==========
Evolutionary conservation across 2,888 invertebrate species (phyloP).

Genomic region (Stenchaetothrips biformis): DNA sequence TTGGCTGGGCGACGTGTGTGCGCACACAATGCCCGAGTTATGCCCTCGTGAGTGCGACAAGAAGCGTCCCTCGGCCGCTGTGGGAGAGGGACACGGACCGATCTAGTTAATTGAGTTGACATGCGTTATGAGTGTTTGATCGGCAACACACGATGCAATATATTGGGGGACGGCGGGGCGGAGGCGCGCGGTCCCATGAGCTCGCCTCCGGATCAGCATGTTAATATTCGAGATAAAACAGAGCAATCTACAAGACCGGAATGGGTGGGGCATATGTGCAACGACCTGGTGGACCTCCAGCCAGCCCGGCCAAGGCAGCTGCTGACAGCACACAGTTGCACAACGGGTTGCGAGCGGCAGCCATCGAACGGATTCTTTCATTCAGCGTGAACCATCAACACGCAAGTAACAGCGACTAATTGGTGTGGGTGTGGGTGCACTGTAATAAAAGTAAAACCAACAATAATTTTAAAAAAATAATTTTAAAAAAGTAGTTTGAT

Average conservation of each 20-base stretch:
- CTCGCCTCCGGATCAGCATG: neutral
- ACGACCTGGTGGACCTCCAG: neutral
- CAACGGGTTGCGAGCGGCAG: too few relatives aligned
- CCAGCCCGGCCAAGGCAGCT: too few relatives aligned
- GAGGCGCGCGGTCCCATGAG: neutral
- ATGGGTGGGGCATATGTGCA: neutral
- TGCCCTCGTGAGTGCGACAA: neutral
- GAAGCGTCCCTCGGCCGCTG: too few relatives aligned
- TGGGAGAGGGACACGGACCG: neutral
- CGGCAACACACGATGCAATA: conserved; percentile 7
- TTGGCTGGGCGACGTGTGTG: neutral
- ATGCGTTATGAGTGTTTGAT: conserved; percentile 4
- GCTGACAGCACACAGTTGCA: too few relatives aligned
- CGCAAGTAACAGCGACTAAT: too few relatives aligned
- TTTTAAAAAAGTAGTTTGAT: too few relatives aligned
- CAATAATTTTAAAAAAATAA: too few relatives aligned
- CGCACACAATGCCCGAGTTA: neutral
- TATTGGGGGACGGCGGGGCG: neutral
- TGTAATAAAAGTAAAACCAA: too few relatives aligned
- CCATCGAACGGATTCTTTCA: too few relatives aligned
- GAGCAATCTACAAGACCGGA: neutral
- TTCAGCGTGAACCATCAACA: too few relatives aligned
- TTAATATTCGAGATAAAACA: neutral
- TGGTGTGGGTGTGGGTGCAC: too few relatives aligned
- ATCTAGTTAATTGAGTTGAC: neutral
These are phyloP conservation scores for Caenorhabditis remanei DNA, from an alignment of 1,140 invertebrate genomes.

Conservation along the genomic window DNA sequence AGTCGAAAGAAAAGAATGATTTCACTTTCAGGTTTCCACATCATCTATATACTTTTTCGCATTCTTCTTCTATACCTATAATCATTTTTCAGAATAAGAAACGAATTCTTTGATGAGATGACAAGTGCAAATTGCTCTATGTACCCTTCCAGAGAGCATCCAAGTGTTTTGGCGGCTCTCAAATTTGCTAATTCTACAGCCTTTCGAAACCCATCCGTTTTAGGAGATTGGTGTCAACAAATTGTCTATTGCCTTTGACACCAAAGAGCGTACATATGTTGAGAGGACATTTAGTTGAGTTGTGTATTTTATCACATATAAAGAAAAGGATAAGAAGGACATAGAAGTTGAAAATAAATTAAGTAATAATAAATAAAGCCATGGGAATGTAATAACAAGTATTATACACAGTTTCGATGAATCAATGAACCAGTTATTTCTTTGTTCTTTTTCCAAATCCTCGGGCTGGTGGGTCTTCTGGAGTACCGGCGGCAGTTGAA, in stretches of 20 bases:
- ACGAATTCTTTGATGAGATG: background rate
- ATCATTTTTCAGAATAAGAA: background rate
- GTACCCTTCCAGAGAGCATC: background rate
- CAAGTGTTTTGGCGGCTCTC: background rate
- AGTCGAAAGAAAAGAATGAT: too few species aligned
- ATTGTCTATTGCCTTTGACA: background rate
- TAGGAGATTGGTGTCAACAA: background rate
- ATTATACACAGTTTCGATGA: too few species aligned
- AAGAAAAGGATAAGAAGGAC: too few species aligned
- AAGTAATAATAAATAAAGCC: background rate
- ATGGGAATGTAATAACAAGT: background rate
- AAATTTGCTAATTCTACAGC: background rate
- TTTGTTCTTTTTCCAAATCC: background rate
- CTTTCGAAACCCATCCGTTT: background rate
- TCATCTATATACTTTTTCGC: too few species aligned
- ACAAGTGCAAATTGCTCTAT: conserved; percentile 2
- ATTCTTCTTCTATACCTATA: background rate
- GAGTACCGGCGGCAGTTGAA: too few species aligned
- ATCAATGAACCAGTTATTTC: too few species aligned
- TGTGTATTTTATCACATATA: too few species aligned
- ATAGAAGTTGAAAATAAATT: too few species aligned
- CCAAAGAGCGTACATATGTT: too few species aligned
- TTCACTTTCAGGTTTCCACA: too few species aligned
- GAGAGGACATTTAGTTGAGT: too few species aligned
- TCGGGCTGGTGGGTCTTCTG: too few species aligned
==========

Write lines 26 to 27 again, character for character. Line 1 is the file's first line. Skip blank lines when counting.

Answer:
- TTAATATTCGAGATAAAACA: neutral
- TGGTGTGGGTGTGGGTGCAC: too few relatives aligned